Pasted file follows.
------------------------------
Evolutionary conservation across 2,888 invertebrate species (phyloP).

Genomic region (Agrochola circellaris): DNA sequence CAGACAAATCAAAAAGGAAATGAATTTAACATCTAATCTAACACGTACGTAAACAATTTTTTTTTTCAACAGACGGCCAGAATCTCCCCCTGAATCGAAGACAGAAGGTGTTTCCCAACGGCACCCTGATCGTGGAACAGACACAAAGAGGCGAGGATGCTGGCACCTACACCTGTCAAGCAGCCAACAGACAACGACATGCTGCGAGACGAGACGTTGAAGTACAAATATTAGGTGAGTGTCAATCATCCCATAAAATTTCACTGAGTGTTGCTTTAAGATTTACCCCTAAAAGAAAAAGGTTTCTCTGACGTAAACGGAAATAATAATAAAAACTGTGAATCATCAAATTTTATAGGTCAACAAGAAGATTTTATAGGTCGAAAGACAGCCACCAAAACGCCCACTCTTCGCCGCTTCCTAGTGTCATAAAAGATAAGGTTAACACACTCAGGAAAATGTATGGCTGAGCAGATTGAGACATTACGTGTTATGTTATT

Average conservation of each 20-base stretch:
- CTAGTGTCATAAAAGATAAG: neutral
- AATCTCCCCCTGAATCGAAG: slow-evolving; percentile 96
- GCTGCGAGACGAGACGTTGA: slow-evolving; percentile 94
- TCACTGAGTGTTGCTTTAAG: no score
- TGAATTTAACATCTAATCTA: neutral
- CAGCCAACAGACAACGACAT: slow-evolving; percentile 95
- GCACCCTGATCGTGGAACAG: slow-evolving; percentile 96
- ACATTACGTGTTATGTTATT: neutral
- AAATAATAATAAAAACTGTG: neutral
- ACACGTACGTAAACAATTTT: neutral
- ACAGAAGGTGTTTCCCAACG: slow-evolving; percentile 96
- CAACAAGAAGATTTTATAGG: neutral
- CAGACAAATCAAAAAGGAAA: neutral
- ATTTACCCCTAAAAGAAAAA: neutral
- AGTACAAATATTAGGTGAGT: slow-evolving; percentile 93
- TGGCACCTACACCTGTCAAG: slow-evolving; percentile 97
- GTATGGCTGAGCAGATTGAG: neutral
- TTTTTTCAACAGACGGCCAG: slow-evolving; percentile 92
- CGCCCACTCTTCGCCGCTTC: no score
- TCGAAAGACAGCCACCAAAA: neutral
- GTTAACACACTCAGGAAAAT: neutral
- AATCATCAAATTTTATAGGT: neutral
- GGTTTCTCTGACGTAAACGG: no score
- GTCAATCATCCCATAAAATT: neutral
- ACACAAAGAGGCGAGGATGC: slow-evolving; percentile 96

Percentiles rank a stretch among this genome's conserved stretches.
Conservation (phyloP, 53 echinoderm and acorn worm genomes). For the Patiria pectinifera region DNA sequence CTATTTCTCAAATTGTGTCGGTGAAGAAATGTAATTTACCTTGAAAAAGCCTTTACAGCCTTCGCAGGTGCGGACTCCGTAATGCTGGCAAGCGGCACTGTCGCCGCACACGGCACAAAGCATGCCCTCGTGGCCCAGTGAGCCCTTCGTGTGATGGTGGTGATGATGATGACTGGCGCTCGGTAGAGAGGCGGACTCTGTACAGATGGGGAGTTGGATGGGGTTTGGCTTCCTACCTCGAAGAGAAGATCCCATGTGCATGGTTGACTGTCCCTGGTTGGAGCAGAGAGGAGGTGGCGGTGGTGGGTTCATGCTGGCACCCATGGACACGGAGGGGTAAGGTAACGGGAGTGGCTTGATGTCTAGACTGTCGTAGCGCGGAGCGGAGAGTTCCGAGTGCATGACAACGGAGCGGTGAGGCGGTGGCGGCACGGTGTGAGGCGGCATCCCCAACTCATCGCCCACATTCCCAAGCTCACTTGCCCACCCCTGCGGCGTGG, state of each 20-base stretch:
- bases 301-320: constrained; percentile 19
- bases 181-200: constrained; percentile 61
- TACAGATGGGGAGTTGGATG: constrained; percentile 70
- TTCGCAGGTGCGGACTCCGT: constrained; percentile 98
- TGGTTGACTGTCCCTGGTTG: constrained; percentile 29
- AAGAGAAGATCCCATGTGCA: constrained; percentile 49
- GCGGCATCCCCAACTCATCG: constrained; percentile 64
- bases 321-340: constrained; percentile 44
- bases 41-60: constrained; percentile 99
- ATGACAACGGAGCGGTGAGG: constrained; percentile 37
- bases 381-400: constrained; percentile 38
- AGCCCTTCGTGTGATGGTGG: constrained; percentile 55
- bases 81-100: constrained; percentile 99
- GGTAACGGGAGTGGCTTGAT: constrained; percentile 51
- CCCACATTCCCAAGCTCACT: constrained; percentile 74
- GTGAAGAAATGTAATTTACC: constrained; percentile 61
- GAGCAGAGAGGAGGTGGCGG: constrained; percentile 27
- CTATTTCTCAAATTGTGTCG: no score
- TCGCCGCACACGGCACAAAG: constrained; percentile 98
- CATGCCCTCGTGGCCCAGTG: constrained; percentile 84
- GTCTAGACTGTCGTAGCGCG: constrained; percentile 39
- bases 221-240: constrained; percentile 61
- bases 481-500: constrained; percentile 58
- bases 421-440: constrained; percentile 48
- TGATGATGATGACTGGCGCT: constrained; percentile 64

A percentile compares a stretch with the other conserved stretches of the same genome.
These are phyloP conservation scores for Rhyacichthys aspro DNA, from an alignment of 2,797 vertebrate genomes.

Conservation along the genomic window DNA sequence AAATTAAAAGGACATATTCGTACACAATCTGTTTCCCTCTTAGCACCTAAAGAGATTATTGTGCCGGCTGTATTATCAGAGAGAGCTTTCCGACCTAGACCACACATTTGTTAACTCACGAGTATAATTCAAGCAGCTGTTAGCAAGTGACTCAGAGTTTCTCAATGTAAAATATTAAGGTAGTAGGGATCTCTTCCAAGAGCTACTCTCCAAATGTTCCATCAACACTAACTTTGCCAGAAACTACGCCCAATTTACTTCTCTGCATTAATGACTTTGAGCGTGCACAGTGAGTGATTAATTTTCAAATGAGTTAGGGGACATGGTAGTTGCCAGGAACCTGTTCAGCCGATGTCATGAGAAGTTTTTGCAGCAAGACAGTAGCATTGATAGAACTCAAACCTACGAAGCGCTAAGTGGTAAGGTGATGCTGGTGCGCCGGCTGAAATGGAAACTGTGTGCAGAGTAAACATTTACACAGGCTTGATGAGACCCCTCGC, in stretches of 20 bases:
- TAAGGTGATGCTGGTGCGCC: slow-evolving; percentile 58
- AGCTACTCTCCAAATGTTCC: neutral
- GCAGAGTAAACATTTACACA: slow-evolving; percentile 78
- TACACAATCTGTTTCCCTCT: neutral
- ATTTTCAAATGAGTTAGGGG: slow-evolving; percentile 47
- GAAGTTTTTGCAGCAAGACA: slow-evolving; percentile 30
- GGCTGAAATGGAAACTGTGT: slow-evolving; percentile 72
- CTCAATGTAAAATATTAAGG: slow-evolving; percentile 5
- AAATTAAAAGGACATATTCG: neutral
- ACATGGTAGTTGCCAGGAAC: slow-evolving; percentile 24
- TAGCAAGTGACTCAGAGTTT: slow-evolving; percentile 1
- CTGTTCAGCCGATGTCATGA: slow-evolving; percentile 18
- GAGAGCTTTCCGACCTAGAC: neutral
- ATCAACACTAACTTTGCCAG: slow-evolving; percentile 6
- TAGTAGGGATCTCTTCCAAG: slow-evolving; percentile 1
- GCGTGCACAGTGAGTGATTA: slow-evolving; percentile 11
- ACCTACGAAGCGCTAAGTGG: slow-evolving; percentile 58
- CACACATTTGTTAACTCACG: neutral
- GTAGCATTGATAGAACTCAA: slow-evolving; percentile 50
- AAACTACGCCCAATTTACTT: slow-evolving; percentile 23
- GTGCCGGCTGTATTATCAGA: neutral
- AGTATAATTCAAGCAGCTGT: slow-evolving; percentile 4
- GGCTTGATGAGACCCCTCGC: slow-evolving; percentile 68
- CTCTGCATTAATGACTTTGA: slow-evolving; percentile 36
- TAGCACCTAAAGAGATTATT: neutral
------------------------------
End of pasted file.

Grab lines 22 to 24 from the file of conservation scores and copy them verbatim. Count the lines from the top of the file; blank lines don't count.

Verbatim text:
- CGCCCACTCTTCGCCGCTTC: no score
- TCGAAAGACAGCCACCAAAA: neutral
- GTTAACACACTCAGGAAAAT: neutral